With Tommy Kelly going to the Cannons in the expansion draft (coincidentally enough, Adler’s emergence with the Denver Outlaws made them comfortable in trading Kelly during the 2018 season), the need for a top faceoff guy was glaring. Is he the missing piece for the Chaos? He certainly hopes so.

“The only thing I want is to win a championship,” he said in an interview with Redmond. “It seems like the only thing the Chaos wants is to win a championship, so it really seemed like a perfect match. I talked to a couple of my teammates, and they couldn’t have been more accepting. I’m super fired up to get after it and [am] really motivated to do whatever I possibly can to be the best teammate possible, so we can bring home the championship.”

Chrome LC
Will there be a goalie controversy?

John Galloway has had an incredible professional career. In Major League Lacrosse, he was a multiple-time All-Star and three-time Goaltender of the Year. He’s been the starter for the Chrome both seasons, and he helped lead the team to an improved 3-2 record in 2020. The 2021 season will be his 11th professional season, however, and he is the head coach at Jacksonville University. There have been questions about how much longer he will play professionally. The team already saw attackman Matt Danowski, who is an assistant coach at Duke, retire. How much time does Galloway have left?

“He’s got a lot in the tank,” Chrome head coach Tim Soudan said of Galloway. “He can still be one of the best guys in the league.”

Soudan thinks highly of Galloway, who also works on defensive game plans with assistant coach Jacques Monte, but he added that he discussed with Galloway the importance of adding another elite goaltender to have in place for the near future. In the Entry Draft, the Chrome added Sean Sconone, who in two seasons in the MLL won two Goaltender of the Year awards.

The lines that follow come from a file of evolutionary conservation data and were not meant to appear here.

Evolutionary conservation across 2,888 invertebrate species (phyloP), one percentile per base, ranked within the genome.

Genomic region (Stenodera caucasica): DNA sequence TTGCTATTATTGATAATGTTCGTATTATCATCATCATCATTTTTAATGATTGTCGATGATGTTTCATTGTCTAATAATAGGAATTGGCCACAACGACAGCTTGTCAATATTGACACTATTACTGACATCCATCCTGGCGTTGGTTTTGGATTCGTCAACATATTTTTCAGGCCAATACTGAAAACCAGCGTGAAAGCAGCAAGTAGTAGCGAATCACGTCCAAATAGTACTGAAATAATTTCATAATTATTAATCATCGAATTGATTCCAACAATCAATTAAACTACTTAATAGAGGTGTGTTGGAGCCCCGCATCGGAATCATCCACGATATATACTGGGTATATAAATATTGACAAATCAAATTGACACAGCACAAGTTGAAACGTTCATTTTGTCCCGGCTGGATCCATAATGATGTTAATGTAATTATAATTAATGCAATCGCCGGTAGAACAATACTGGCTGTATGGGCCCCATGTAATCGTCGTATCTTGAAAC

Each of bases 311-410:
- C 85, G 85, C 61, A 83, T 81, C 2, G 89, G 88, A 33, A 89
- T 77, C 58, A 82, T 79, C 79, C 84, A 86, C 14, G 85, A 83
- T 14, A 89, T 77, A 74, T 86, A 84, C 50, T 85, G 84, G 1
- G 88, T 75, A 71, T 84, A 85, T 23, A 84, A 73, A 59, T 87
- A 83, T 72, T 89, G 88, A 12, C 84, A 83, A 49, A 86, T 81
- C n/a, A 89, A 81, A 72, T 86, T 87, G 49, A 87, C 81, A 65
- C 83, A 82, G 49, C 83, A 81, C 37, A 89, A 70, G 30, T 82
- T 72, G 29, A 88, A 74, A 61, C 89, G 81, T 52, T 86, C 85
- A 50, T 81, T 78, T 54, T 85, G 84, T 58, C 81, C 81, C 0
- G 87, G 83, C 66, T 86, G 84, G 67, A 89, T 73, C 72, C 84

Soudan said having options in goal is a good thing, but as of right now, everybody understands their role.

“John knew it was coming,” he said. “I was like, ‘John, you’re still our starter unless we realize, as a group, you included, the other guy is better. Hopefully, it drives you.’ Sconone knows he’s in the same situation. He’s going to push John to be the best John can be, and Sean can learn from John.”

The Chrome also picked up Tate Boyce through waivers upon the recommendation of Galloway, who helped recruit Boyce when he was a coach at Providence College.

Redwoods LC
How does Rob Pannell fit and improve the team?

Another offseason, another big trade pulled off by the Redwoods. After acquiring Myles Jones prior to the 2020 season, the Redwoods sent the third pick in the Entry Draft and a second round pick in the 2022 College Draft to Atlas LC in exchange for Rob Pannell.

In his first season in the PLL, Pannell finished tenth in the league in points with six goals and nine assists in five games for Atlas, who tied for the worst record in the league. Redwoods head coach Nat St. Laurent said he thought Pannell could use a change of scenery, and, more importantly for him, could fill several needs.

“I know we wanted to have more depth at attack. We needed a dominant ball carrier that could change fields and throw skips,” he said. “We’ve come close to winning championships, so it was important to have a guy that’s won championships. We feel he’ll help us score two or three more goals with him on the field.”

St. Laurent said he believed that Pannell would benefit from having playmakers like Jones, Sergio Perkovic, Matt Kavanagh, Kyle Harrison, Joe Walters and Ryder Garnsey around him, noting that Pannell wouldn’t need to always put the team on his back.

While he said the supporting cast should help take pressure of Pannell, he also expects Pannell to provide a calming presence to the offense and help raise the level of another highly regarded Redwoods attackman.